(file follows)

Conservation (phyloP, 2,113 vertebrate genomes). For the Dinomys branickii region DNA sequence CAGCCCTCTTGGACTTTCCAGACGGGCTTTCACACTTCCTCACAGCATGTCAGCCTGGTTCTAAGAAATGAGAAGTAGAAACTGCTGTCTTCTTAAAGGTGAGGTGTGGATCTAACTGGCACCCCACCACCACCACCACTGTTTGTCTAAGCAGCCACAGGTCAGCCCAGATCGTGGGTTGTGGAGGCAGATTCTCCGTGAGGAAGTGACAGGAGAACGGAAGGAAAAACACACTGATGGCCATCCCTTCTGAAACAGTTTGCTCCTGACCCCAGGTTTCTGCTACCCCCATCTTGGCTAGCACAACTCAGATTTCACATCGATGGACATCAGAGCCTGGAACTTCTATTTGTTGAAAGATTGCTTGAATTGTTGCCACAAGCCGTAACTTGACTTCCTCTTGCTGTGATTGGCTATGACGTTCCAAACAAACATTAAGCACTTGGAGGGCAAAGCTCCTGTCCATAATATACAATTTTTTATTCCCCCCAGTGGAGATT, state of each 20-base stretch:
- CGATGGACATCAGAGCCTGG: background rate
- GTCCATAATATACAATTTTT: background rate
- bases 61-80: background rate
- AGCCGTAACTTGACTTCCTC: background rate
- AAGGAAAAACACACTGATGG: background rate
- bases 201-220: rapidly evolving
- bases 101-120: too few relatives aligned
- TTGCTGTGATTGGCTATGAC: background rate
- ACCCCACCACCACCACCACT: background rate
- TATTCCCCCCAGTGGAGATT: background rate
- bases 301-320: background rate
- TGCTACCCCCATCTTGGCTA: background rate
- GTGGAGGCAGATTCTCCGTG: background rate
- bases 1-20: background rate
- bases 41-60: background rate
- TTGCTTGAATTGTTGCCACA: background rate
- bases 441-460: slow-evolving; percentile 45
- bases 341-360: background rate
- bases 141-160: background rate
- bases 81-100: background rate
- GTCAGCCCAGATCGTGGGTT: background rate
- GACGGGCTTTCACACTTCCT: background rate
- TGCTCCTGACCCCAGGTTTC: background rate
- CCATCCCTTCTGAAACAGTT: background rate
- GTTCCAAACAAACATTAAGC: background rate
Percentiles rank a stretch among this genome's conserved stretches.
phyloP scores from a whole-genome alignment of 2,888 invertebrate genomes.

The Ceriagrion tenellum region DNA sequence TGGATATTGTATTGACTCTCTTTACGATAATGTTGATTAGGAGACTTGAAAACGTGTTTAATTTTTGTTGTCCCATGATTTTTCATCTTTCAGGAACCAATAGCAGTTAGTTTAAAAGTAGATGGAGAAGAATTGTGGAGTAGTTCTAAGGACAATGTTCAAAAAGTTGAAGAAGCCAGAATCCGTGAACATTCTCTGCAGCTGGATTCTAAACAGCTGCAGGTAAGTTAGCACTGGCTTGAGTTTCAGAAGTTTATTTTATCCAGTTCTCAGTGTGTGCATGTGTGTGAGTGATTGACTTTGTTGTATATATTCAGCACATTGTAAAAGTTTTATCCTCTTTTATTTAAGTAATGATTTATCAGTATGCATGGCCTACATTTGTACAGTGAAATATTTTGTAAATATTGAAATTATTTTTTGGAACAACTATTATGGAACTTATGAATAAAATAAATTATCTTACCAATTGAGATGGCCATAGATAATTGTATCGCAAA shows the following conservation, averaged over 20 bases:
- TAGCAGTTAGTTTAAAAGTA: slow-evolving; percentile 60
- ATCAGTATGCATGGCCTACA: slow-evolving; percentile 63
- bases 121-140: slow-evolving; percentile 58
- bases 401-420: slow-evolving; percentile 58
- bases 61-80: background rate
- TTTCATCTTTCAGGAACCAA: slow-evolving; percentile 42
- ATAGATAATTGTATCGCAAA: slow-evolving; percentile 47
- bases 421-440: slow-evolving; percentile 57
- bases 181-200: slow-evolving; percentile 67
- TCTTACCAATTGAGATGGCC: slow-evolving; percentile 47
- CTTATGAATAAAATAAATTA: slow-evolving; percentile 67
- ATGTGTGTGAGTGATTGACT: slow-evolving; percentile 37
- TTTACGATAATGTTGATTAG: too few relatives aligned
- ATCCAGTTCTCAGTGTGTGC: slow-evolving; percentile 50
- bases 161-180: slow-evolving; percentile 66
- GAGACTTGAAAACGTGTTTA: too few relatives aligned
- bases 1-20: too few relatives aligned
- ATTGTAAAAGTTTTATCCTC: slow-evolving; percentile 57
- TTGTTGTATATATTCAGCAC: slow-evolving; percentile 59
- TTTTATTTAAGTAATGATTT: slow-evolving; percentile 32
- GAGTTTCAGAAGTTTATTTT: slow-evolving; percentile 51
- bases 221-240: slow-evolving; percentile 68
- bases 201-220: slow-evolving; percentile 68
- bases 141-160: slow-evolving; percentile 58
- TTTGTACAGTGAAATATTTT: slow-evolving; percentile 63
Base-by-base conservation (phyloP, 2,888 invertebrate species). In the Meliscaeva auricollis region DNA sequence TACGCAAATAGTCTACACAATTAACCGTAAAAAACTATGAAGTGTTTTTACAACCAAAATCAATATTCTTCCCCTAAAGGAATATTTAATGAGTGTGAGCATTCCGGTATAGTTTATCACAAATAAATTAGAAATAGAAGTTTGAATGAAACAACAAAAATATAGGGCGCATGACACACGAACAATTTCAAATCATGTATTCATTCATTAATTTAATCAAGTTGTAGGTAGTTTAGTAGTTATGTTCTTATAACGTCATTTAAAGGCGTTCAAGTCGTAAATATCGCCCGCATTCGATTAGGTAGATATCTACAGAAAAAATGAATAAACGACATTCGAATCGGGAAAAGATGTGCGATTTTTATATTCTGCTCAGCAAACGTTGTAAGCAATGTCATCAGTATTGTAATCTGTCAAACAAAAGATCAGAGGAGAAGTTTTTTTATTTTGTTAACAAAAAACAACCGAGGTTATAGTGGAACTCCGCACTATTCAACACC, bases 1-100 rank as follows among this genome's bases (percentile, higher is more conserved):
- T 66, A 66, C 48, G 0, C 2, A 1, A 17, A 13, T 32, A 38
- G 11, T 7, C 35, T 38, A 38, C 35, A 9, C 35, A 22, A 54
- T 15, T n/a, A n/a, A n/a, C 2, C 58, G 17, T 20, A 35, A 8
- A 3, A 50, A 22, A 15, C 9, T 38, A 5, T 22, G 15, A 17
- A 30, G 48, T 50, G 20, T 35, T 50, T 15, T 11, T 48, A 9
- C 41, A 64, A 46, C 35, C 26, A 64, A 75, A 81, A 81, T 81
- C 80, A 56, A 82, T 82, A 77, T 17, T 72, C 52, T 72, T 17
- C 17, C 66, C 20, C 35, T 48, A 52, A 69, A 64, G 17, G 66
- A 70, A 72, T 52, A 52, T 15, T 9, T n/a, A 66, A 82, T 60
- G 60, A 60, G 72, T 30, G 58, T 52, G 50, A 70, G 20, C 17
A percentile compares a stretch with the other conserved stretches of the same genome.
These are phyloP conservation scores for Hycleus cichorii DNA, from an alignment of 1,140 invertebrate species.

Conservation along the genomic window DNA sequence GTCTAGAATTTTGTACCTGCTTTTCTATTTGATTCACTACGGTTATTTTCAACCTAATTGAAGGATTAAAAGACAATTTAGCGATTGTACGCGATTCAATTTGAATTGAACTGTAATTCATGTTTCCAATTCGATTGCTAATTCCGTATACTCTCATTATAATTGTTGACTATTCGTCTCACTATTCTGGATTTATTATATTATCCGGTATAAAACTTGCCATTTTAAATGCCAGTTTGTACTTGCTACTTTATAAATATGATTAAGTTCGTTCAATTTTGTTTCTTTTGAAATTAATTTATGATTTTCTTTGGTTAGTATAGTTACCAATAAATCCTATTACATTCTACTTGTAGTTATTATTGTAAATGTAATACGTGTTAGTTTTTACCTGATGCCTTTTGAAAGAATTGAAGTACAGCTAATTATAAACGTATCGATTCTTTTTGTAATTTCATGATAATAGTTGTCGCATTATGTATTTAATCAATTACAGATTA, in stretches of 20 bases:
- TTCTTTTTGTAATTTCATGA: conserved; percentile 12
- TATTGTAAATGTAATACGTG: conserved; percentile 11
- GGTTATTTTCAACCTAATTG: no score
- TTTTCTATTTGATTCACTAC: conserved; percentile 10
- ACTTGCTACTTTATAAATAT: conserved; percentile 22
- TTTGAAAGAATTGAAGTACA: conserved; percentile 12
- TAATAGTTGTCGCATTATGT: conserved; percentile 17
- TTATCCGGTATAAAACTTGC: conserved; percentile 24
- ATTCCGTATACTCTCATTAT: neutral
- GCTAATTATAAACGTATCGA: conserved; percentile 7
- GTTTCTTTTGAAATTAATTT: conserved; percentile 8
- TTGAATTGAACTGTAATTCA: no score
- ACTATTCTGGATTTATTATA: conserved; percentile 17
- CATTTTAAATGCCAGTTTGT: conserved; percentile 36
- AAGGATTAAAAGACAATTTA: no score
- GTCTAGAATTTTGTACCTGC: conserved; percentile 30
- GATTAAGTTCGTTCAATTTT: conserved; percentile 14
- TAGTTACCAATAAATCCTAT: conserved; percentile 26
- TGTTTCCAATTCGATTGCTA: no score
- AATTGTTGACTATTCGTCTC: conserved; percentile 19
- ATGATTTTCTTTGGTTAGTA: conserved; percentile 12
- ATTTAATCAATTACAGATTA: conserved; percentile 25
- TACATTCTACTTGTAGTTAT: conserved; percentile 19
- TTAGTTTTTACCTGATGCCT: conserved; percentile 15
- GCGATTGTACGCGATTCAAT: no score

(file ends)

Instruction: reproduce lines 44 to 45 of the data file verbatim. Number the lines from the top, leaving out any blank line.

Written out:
- bases 161-180: slow-evolving; percentile 66
- GAGACTTGAAAACGTGTTTA: too few relatives aligned